4 Schieffelin v. Carpenter, 15 Wend. 400; Smith v. Niver, 2 Barb. 180. See also Dodd v. Acklom, 6 Mann. & G. 672. Of course the remarks in this section are confined to tenancies at will purposely created by the parties, and do not apply to such as may result, for instance, from follow from an actual change of tenancy. When the old tenant quits and a new tenant enters upon the premises, and is accepted as such by the landlord, the interest of the old tenant is fairly surrendered by act and operation of law.1 These are acts so solemn that the parties are estopped to deny them, and they are sufficiently notorious to leave but small room for fraud or perjury in the testimony of witnesses to prove them. This doctrine, resting on a long series of decisions, was strongly condemned in the case of Lyon v. Reed, in the Court of Exchequer; but it was not found necessary to pass directly upon it, and the court simply refused to extend it to reversions or incorporeal hereditaments, which pass only by deed;2 and whatever doubt their opinion may have cast upon its validity was removed by the later case of Nickells v. Atherstone, where the Court of Queen's Bench, while showing that Lyon v. Reed had not overruled the previous cases, reasserted the doctrine which they had established. The facts were that the landlord, by express permission of the tenant, let to another tenant and gave him possession, and afterwards brought an action for rent against the first tenant upon his original agreement. The court sustained the verdict below for defendant on the issue of surrender, and in delivering judgment Lord Denman, C. J., said, taking the definition of a surrender in law which was laid down in Lyon v. Reed: "If the expression 'surrender by operation of law ' be properly 'applied to cases where the owner of a particular estate has been party to some act, the validity of which he is by law afterwards estopped from disputing, and which would not be valid if his particular estate had continued,' it appears to us to be properly applied to the present. As far as the plaintiff, the landlord, is concerned, he has created an estate in the new tenant which he is estopped from disputing with him, and which is inconsistent with the continuance of the defendant's term. As far as the new tenant is concerned, the same is true. As far as the defendant, the owner of the particular estate in question, is concerned, he has been an active party in this transaction, not merely by consenting to the creation of the new relation between the landlord and the new tenant, but by giving up possession and so enabling the new tenant to enter." 1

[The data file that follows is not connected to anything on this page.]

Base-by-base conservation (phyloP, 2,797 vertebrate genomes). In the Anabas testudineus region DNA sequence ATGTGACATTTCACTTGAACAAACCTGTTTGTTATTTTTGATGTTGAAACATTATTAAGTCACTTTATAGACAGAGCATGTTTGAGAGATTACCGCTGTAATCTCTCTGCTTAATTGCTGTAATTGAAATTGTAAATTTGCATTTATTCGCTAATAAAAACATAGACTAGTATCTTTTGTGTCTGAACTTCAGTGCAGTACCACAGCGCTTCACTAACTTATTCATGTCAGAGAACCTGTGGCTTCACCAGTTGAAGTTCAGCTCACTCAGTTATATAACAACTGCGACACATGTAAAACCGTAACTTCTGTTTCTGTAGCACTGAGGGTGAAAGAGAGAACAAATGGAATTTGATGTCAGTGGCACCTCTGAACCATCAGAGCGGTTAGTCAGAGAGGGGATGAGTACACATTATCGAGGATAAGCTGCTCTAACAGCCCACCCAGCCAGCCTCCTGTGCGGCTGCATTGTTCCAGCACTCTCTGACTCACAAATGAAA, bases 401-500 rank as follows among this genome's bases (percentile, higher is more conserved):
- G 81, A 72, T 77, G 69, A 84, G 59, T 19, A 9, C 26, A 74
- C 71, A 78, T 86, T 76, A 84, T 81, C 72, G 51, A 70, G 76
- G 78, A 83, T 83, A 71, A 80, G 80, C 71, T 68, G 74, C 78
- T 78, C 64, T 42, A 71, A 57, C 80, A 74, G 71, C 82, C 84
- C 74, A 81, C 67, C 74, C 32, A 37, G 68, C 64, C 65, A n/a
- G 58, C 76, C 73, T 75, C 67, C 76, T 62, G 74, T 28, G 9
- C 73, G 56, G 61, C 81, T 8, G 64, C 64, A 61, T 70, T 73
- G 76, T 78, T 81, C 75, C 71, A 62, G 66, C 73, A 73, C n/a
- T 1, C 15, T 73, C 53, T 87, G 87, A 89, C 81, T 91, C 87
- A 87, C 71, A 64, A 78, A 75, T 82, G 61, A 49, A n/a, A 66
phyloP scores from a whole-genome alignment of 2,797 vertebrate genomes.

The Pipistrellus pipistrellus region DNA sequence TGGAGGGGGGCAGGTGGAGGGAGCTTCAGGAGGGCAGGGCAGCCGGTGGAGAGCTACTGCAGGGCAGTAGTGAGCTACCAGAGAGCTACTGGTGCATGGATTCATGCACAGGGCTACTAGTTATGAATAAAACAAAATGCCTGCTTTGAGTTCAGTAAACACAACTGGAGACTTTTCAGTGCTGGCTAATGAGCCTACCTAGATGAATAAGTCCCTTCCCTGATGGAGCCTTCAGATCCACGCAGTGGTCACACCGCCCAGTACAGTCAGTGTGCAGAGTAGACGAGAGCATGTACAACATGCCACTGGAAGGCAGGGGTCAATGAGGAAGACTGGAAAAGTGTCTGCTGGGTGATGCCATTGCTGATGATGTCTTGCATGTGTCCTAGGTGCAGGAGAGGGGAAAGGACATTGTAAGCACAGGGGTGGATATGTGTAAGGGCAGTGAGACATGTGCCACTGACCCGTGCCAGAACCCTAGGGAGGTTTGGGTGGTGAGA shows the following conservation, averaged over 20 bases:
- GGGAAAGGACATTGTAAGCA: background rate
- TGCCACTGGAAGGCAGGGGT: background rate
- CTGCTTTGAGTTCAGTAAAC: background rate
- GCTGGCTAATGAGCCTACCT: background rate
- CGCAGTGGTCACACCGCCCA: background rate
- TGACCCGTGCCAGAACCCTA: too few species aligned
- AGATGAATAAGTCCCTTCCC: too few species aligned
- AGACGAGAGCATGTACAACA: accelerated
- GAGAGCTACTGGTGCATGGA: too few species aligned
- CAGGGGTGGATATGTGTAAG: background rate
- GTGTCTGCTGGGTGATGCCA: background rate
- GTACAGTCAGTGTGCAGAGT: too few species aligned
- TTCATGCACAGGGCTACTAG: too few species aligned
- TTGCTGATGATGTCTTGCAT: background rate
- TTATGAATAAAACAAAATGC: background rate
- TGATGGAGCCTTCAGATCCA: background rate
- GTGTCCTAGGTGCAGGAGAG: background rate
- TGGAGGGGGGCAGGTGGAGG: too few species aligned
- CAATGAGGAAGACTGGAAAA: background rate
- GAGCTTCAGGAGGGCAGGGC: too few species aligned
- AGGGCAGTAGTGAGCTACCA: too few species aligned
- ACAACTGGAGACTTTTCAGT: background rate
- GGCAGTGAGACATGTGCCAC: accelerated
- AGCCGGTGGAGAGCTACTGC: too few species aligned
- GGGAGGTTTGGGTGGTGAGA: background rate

§ 51. The theory that such surrenders depend upon the presumed intention of the parties has been carried, perhaps, to an extreme in New York. It appeared that the lessee had a good title, by the first lease, to all that the second lease purported to convey, besides the personal covenant of the lessor for the payment of improvements; that the first lease was for three lives, and the second only for one of them; and that no surrender was in fact made of the first lease or of the bond accompanying it, but both were retained by the lessee; and, on these facts, the Supreme Court said that "every circumstance, except the fact of receiving the second lease, altogether rebutted the idea of an intention to surrender," and held that none had taken place.1